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  • Karen Gregory


Employee Turnover & Employee Retention & Recognition: a three part series

Last month we talked about Employee Turnover and the high costs associated with it. If you did your homework you have an idea now of what employee turnover is costing your organization. Keep in mind, even if you are a volunteer organization, you have costs associated with losing experienced people. Remember that company I told you I worked for that had a 52% turnover rate? Their employee turnover costs reached the millions. It’s a shame they didn’t focus more on Why Employees Leave and Employee Retention. The cost savings could have made a huge difference on both the organization and customer’s side if they had paid attention to employee turnover. So, why do people leave? What causes employee turnover?

Obviously it’s leadership. And, there are other factors, so we’ll talk about them, but let’s start with leadership. What’s interesting is years ago Gallup did a poll asking people why they leave organizations and overwhelmingly the number one response was their immediate supervisor. What’s even more interesting is that polls today list the immediate supervisor or relationship with the immediate supervisor as the number one reason people leave organizations still. With that being said, if you are experiencing a high turnover rate, look to yourself first, your leadership, and be very interested in the opinion of others as you begin the process of further developing your leadership skills to become a leader people trust and are excited to work hard for.

If you are too egotistical to admit you are part of the problem, and then initiate some type of program that focuses on those around you, odds are you will continue to see high rates of employee turnover. By focusing on yourself, you will see improvements all around you.

To remain fair and not just focus on the immediate supervisor here is a list of what studies show as Why Employees Leave:

1. Relationship with Supervisor/Leadership

2. Bored and Unchallenged by the Work

3. Relationship with Co-Workers

4. Not using their Skills & Abilities

5. Not feeling they contribute to the organization’s goals

6. No Autonomy & Independence

7. Don’t feel like what they do makes a difference

8. Organization’s Financial Stability

9. Corporate Culture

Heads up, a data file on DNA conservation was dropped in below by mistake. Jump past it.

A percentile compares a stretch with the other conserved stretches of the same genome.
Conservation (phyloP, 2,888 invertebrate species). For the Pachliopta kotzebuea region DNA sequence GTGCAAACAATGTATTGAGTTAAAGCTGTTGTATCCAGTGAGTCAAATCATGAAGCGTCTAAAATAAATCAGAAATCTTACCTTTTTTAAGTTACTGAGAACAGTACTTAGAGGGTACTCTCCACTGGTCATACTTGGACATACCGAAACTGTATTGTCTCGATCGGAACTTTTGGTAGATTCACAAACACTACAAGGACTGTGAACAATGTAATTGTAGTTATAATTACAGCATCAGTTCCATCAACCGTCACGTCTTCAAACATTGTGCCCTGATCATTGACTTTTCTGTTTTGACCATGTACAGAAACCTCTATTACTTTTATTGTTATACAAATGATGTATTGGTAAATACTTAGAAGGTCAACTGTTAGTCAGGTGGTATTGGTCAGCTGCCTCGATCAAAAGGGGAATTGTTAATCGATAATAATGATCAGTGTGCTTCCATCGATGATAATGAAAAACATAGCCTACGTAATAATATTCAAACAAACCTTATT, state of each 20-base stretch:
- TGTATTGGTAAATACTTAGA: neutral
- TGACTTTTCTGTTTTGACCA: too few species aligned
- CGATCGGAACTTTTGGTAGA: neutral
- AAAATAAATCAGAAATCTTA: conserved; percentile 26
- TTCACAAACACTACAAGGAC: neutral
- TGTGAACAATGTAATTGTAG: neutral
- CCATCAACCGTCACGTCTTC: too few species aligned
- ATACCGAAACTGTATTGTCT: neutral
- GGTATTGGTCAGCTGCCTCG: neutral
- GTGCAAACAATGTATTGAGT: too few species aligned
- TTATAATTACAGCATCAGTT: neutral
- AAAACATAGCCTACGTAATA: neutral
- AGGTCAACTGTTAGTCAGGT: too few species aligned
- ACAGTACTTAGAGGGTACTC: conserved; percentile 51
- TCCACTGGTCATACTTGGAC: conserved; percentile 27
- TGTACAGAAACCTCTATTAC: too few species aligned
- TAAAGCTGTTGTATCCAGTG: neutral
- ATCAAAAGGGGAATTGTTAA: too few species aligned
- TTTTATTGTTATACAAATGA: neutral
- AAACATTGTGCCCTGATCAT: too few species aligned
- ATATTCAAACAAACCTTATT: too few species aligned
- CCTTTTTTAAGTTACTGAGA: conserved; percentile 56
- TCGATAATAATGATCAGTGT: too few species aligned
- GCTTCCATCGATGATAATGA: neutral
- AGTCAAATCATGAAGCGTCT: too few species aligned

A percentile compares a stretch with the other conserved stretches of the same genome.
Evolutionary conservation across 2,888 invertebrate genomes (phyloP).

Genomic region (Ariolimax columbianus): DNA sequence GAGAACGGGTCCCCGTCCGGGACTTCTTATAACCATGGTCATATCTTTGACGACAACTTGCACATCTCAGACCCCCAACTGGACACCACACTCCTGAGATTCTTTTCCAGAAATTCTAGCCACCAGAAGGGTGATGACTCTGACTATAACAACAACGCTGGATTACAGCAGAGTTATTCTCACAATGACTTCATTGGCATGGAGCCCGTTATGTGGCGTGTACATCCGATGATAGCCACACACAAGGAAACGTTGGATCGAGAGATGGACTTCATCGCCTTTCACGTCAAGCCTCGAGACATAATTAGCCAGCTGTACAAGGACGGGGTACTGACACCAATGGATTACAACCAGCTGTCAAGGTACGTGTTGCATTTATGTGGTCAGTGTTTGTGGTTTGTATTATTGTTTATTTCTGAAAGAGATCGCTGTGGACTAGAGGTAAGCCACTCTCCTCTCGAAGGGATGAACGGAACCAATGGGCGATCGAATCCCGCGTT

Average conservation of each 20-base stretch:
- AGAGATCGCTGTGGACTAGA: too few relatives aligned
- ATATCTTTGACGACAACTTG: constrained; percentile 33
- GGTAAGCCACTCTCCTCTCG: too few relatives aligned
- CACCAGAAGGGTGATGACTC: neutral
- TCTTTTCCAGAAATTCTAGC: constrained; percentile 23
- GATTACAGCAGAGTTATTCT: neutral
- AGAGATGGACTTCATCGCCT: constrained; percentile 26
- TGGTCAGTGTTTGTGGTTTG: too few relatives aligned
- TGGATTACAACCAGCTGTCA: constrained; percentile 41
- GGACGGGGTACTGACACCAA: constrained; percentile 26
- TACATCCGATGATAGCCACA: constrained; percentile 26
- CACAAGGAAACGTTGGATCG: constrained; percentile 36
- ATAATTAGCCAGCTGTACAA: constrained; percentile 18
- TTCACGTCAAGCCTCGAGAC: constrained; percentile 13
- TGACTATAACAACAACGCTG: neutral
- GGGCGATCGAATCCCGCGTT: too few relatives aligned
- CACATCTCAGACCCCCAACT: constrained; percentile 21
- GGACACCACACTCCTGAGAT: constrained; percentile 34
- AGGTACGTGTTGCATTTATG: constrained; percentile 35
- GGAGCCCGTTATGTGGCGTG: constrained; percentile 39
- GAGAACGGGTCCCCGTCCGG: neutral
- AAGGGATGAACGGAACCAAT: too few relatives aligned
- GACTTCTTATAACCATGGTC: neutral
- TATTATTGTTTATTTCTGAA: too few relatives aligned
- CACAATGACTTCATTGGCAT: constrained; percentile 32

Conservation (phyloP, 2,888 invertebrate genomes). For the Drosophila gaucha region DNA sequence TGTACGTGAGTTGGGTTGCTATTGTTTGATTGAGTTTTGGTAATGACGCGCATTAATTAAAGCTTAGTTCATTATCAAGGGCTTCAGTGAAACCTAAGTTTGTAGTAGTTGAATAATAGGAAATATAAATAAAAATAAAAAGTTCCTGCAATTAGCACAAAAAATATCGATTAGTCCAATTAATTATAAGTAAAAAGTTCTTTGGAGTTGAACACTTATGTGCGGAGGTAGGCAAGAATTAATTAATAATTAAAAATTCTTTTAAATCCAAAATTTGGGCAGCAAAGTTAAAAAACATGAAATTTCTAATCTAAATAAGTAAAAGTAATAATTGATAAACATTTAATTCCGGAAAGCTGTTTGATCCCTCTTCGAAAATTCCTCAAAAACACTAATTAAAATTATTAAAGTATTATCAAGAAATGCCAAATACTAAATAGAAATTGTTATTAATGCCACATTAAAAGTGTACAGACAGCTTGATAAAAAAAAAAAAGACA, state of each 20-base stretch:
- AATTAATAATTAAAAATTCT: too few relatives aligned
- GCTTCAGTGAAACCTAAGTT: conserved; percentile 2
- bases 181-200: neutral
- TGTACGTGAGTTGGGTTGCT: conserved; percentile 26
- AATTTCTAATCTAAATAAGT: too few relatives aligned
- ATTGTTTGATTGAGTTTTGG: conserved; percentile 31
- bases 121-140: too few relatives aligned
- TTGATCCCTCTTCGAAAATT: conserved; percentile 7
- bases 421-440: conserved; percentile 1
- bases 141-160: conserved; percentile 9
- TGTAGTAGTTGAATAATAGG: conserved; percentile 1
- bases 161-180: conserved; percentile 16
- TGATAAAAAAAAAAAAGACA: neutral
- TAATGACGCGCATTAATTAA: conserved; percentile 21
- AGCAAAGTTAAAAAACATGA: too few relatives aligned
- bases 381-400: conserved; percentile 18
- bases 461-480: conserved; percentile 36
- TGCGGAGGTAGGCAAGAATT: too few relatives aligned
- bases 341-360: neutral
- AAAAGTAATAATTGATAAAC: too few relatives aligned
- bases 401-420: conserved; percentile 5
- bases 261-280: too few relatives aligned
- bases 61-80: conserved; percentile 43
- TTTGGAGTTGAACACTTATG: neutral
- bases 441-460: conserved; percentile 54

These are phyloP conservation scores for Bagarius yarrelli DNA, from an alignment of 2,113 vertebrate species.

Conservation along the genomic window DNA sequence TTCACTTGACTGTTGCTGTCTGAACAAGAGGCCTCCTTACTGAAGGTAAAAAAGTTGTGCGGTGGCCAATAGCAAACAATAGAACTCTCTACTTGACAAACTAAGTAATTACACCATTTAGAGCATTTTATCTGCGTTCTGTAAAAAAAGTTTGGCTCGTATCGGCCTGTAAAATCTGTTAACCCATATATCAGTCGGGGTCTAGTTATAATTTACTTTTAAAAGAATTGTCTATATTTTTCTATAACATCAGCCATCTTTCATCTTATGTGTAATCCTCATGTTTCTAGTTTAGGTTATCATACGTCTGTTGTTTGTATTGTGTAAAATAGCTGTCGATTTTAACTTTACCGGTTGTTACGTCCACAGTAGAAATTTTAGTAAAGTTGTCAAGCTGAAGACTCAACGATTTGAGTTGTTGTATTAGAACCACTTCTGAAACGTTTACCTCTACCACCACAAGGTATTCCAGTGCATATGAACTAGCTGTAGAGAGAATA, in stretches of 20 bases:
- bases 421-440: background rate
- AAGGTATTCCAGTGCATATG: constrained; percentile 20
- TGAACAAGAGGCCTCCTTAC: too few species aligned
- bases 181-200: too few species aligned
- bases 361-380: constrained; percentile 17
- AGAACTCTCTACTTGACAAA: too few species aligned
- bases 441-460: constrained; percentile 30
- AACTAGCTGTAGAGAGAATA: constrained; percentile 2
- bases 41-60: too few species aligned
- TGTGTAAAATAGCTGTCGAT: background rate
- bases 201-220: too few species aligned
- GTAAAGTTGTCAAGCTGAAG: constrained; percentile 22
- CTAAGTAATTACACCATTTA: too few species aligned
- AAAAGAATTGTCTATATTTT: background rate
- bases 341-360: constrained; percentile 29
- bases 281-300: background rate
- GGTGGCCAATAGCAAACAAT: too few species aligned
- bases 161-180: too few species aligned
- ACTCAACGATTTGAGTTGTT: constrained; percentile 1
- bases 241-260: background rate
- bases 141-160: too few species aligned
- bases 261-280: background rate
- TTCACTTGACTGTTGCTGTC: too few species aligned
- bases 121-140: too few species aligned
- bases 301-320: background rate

10. Not being recognized for performance

As a leader take the time to get to know your employees. What is it that excites them (you can’t use paycheck as an answer)? How can you assign tasks that will allow your employees to use their current skills, and challenge them to develop further? Are you making sure they understand how what they do fits into the big picture of the organization and how that makes a difference in the lives of the customers they serve? Are you a micromanager? Do you have the ability to assign a task and then step back and let your employee figure it out?

If you, as a leader, can manage to answer and implement solutions to the above questions you are on your way to happier employees. That’s the challenge for next month. Get to know your employees and make some changes in the way you operate.

Today’s article wouldn’t be complete without mentioning money (especially since I brought up paychecks). Look at that list again. No mention of money. Money is not a motivator. It won’t get people to stay with your organization. I once left a company for a $5 pay CUT per hour. My reasons were illustrated in many of those ten numbers above. Pay must be fair, but money will only attract employees, it will never determine how hard they work for you. If you want hard working, motivated, enthusiastic employees you need to look big picture and strive to encompass those ten items above.

Look again at number 10: Not being recognized for performance. Costs you nothing, and we’re going to talk about it next month.


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